Skip over navigation

People: Faculty

William Russel

William B. Russel

Arthur W. Marks '19 Professor of Chemical Engineering, Emeritus
Dean Emeritus of the Graduate School

B.A., Rice University, 1969
M.Ch.E., Rice University, 1969
Ph.D., Stanford University, 1973
NATO Postdoctoral Fellow, Cambridge University, 1974

Room: ACE34 Engineering Quad
Phone: 609-258-4590

Honors and Awards

  • Fellow, American Institute of Chemical Engineers, 2014
  • Alpha Chi Sigma Award, American Institute of Chemical Engineers, 2010
  • Award for Surface and Colloid Chemistry, American Chemical Society, 2007
  • Debye (Visiting) Professor, University of Utrecht, 2001
  • Bingham Medal, Society of Rheology, 1999
  • American Academy of Arts and Sciences, 1995
  • National Academy of Engineering, 1992
  • William H. Walker Award, American Institute of Chemical Engineers, 1992
  • Olaf A. Hougen Visiting Professor, University of Wisconsin, 1984


Research Interests

Formation of Thin Films from Colloidal Dispersions
The process of drying colloidal dispersions, i.e. evaporating the liquid, to create particulate solids or continuous polymer films is common to a range of important technologies, e.g. forming polymer films from latex dispersions, casting magnetic tapes, depositing highly porous coatings on ink jet papers, forming sol-gel glass, adding anti-reflection coatings to eyeglass lenses, encapsulating vitamins in beads, fabricating photonic crystals from silica sols, spray depositing thin film oxide fuel cells, and manufacturing photographic film. The objective is generally to create a layer of specified thickness and controlled porosity with permeability, strength, optical, and other physical properties appropriate for the application. Processing of such films raises a number of interesting and difficult issues because of the conflicting constraints for successful film formation and desired performance properties. Our recent work offers a model based on rigorous mechanics for consolidation and cracking of immobilized, i.e. close packed, colloidal spheres that deform viscoelastically due to contact or interfacial forces. Predictions from this model identify the conditions under which air-water, polymer-water, or polymer-air interfacial energies suffice to form void-free films and, if the particles do not deform viscously, why cracking often ensues. Several puzzles still remain. For example, cracks that follow a moving front across a drying film develop a characteristic spacing and often advance in a stick-slip fashion. Also, colloidal packings confined in a narrow channel open only at the end delaminate from the wall as well as cracking.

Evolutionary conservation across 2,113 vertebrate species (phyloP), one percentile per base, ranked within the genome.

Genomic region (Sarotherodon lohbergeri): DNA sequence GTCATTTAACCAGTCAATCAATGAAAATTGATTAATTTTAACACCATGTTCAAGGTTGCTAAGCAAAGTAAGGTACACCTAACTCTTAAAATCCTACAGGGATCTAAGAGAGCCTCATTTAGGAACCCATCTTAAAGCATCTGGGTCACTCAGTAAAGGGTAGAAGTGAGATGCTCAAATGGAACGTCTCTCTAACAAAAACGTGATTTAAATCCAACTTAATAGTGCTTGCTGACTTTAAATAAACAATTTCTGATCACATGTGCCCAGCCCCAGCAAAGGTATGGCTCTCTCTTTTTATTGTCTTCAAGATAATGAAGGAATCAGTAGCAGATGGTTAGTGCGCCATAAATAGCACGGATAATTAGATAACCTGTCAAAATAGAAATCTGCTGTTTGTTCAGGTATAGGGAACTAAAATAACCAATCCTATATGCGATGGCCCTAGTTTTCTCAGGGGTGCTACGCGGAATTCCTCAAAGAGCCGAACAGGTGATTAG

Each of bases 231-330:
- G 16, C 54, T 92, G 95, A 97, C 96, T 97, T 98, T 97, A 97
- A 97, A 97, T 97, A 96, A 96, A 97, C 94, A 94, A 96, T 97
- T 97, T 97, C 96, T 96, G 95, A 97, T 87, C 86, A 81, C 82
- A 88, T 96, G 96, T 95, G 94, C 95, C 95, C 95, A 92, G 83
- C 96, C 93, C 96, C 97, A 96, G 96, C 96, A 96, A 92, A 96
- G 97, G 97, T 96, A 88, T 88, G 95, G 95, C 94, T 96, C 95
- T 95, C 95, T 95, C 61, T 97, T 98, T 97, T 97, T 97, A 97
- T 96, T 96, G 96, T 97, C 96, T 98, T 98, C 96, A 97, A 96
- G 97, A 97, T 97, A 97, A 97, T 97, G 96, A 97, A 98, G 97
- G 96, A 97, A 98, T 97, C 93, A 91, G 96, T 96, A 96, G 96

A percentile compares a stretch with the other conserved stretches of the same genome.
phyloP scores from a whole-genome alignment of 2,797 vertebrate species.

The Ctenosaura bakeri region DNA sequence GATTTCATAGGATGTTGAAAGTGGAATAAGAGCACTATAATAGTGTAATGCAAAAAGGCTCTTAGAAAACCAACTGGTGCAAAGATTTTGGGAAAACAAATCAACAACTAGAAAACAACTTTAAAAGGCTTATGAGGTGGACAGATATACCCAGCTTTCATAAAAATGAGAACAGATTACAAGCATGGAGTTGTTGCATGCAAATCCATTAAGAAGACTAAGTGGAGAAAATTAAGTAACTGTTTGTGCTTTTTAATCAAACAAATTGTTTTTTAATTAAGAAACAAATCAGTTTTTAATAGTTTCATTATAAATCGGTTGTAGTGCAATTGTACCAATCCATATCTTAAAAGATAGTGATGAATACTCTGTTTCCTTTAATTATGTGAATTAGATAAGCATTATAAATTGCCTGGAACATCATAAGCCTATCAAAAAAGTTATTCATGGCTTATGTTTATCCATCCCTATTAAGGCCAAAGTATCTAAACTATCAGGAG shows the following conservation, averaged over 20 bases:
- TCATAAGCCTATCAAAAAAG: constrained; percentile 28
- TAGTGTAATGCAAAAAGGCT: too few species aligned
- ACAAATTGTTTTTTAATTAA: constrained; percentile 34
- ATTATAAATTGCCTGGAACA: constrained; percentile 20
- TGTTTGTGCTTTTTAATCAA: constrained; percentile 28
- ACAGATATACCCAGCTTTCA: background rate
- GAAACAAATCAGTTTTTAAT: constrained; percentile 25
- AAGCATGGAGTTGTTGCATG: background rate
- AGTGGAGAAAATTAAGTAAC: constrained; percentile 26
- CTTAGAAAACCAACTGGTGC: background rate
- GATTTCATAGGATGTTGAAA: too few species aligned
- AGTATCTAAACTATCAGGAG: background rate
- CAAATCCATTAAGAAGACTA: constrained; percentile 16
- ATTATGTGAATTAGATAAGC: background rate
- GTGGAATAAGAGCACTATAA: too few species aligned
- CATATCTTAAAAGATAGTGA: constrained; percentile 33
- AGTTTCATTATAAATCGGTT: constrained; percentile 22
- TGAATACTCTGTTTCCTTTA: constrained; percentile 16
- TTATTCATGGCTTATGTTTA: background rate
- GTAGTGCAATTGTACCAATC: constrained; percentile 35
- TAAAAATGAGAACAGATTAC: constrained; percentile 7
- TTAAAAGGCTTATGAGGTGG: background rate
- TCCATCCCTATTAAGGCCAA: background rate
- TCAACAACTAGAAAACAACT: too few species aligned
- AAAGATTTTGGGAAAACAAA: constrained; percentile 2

Electrohydrodynamic Patterning of Thin Polymer Films
Application of an electric field normal to a thin polymer film spin-coated on a silicon wafer can generate fascinating periodic patterns. The process requires positioning a second wafer parallel to and within 100 nm or so of the first and heating the film above the glass transition temperature of the polymer. This allows a uniform electric field to generate an instability in the film such that long wavelengths grow. If the upper surface is patterned discontinuously, the film is unconditionally unstable at edges and corners. Patterns emerge to form ordered arrays of pillars or concentric rings with periodicity reflecting the geometry of the template and the balance between surface tension and electrical forces. The evolution is controlled by a balance among interfacial tension, electric fields, and viscous stresses within the film. A linear stability analysis predicts wavelengths in quantitative agreement with the periodicity observed, whereas weakly nonlinear theory and fully nonlinear simulations elucidate the selection of hexagonal arrays of pillars under planar masks and the ability of patterns on the mask to produce long-range order. On longer time scales the patterns often coarsen, which is explained by the instability of pseudo-steady states to merging via collisions or Ostwald ripening. Our current objective is to scale the patterns down to wavelengths ≤ 100 nm by introducing ionic liquids in the gap.

Collapsing Colloidal Gels
An increasing fascination and better understanding of gelation in colloidal systems has brought into focus the puzzling abrupt collapse of some such gels. Recent research has demonstrated that “weak” gels collapse on a time scale that increases exponentially with the strength of attractions between the particles. Visualizations of the collapse reveal macroscopic fissures in some situations and density inhomogeneities followed by vertical streamers of fluid in others. Most dramatic are the gels that subside slightly then disintegrate catastrophically. Meanwhile, theorists have located the “gel line”, corresponding to the transition from a metastable fluid to an amorphous non-equilibrium solid, relative to the phase boundaries for the equilibrium fluid-crystal transition and the binodal for a metastable gas-liquid transition. Likewise, the mechanical properties of the metastable fluid and the gel are now understood with respect to the functional dependence on the strength of the interparticle attraction, e.g. an exponential dependence for the viscosity which correlates with the time to collapse. The element missing with respect is the driving force for the collapse. To understand that we seek to locate the thermodynamic state of collapsing gels within the equilibrium and non-equilibrium phase boundaries described above and incorporate the appropriate forcings into a predictive model.